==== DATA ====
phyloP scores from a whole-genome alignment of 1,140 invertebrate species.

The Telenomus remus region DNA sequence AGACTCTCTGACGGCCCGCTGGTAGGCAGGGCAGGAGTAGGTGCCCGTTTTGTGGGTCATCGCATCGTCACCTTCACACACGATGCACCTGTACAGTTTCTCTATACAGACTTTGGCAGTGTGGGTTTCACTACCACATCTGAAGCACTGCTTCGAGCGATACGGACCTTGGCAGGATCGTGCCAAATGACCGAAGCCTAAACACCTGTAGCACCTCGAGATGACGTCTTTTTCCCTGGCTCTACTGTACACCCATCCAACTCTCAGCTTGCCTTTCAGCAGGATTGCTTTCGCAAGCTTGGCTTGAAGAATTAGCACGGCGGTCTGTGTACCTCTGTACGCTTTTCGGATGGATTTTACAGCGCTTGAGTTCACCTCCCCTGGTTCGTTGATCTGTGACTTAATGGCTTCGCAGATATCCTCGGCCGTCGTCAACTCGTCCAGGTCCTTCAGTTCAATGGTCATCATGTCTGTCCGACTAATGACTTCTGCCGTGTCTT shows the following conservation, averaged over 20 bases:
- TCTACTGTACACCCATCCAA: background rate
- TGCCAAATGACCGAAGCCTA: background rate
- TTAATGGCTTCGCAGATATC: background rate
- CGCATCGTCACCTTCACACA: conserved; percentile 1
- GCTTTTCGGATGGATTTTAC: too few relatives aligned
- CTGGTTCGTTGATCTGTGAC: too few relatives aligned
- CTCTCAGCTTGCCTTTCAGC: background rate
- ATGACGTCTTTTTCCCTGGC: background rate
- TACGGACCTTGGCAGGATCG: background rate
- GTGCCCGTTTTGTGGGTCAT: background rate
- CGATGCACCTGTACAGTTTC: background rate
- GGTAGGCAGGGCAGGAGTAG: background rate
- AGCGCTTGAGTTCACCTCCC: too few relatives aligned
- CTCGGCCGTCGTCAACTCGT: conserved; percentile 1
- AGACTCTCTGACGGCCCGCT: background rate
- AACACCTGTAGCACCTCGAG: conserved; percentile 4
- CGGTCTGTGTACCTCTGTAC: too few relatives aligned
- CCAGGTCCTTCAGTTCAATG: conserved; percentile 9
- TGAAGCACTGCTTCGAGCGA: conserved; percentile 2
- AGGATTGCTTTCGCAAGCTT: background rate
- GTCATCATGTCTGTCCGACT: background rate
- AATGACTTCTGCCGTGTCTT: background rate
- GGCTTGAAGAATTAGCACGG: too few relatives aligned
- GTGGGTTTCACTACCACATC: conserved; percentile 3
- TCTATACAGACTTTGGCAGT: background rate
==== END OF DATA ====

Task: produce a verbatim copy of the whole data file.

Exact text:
phyloP scores from a whole-genome alignment of 1,140 invertebrate species.

The Telenomus remus region DNA sequence AGACTCTCTGACGGCCCGCTGGTAGGCAGGGCAGGAGTAGGTGCCCGTTTTGTGGGTCATCGCATCGTCACCTTCACACACGATGCACCTGTACAGTTTCTCTATACAGACTTTGGCAGTGTGGGTTTCACTACCACATCTGAAGCACTGCTTCGAGCGATACGGACCTTGGCAGGATCGTGCCAAATGACCGAAGCCTAAACACCTGTAGCACCTCGAGATGACGTCTTTTTCCCTGGCTCTACTGTACACCCATCCAACTCTCAGCTTGCCTTTCAGCAGGATTGCTTTCGCAAGCTTGGCTTGAAGAATTAGCACGGCGGTCTGTGTACCTCTGTACGCTTTTCGGATGGATTTTACAGCGCTTGAGTTCACCTCCCCTGGTTCGTTGATCTGTGACTTAATGGCTTCGCAGATATCCTCGGCCGTCGTCAACTCGTCCAGGTCCTTCAGTTCAATGGTCATCATGTCTGTCCGACTAATGACTTCTGCCGTGTCTT shows the following conservation, averaged over 20 bases:
- TCTACTGTACACCCATCCAA: background rate
- TGCCAAATGACCGAAGCCTA: background rate
- TTAATGGCTTCGCAGATATC: background rate
- CGCATCGTCACCTTCACACA: conserved; percentile 1
- GCTTTTCGGATGGATTTTAC: too few relatives aligned
- CTGGTTCGTTGATCTGTGAC: too few relatives aligned
- CTCTCAGCTTGCCTTTCAGC: background rate
- ATGACGTCTTTTTCCCTGGC: background rate
- TACGGACCTTGGCAGGATCG: background rate
- GTGCCCGTTTTGTGGGTCAT: background rate
- CGATGCACCTGTACAGTTTC: background rate
- GGTAGGCAGGGCAGGAGTAG: background rate
- AGCGCTTGAGTTCACCTCCC: too few relatives aligned
- CTCGGCCGTCGTCAACTCGT: conserved; percentile 1
- AGACTCTCTGACGGCCCGCT: background rate
- AACACCTGTAGCACCTCGAG: conserved; percentile 4
- CGGTCTGTGTACCTCTGTAC: too few relatives aligned
- CCAGGTCCTTCAGTTCAATG: conserved; percentile 9
- TGAAGCACTGCTTCGAGCGA: conserved; percentile 2
- AGGATTGCTTTCGCAAGCTT: background rate
- GTCATCATGTCTGTCCGACT: background rate
- AATGACTTCTGCCGTGTCTT: background rate
- GGCTTGAAGAATTAGCACGG: too few relatives aligned
- GTGGGTTTCACTACCACATC: conserved; percentile 3
- TCTATACAGACTTTGGCAGT: background rate